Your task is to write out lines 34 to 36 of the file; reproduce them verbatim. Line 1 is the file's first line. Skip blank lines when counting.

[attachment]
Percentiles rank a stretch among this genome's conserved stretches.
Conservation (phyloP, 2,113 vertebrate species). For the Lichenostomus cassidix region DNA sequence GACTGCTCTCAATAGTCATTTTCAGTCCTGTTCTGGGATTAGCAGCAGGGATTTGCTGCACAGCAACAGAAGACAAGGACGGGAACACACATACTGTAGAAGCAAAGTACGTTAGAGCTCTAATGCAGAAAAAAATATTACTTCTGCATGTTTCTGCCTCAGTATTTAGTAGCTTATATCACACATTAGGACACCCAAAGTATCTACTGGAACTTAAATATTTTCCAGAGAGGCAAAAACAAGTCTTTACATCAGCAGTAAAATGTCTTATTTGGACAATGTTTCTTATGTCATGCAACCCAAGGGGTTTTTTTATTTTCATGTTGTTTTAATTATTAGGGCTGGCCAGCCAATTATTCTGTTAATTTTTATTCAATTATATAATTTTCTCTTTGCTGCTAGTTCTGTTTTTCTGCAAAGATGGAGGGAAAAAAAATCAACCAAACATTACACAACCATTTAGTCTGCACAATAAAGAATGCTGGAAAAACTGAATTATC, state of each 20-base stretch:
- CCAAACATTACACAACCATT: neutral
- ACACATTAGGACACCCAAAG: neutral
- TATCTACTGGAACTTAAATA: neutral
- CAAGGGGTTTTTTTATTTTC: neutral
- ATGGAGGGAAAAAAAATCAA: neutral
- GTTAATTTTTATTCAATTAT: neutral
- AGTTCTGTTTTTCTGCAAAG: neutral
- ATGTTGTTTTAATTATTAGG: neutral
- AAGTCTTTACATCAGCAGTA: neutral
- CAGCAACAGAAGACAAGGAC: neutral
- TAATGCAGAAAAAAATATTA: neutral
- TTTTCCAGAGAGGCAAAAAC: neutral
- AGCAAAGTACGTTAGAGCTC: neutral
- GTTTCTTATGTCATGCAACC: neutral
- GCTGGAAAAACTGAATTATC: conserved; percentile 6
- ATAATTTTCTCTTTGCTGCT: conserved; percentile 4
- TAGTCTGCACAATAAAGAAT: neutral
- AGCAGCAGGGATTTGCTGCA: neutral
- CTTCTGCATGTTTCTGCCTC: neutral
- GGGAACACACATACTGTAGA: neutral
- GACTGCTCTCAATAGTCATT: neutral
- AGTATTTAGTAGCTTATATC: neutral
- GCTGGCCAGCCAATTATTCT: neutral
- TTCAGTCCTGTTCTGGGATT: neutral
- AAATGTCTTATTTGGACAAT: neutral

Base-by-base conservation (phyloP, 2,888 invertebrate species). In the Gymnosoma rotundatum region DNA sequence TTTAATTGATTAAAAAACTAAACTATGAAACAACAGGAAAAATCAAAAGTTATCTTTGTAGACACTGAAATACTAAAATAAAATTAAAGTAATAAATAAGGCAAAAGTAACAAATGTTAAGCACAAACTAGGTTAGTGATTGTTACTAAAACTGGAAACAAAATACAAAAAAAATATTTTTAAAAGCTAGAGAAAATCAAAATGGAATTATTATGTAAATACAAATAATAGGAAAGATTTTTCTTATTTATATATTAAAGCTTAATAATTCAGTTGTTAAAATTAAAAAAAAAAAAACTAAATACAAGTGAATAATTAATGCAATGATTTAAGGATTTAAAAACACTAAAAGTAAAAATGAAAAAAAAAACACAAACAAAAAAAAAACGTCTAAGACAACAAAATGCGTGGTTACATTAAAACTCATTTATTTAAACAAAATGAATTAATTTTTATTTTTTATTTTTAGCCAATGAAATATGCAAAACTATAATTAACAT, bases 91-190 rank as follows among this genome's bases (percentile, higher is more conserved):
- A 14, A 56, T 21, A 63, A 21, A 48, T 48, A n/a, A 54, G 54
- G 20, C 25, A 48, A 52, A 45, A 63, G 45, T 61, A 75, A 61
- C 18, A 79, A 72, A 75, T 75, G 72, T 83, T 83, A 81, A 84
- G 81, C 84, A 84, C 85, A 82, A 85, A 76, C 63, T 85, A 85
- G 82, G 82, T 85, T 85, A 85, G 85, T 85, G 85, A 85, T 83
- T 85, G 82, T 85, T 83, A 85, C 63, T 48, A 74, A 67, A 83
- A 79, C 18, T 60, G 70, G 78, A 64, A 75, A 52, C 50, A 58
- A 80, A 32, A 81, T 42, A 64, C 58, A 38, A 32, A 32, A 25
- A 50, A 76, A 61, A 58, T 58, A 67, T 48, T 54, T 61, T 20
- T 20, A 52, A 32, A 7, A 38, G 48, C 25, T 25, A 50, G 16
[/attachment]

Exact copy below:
- T 85, G 82, T 85, T 83, A 85, C 63, T 48, A 74, A 67, A 83
- A 79, C 18, T 60, G 70, G 78, A 64, A 75, A 52, C 50, A 58
- A 80, A 32, A 81, T 42, A 64, C 58, A 38, A 32, A 32, A 25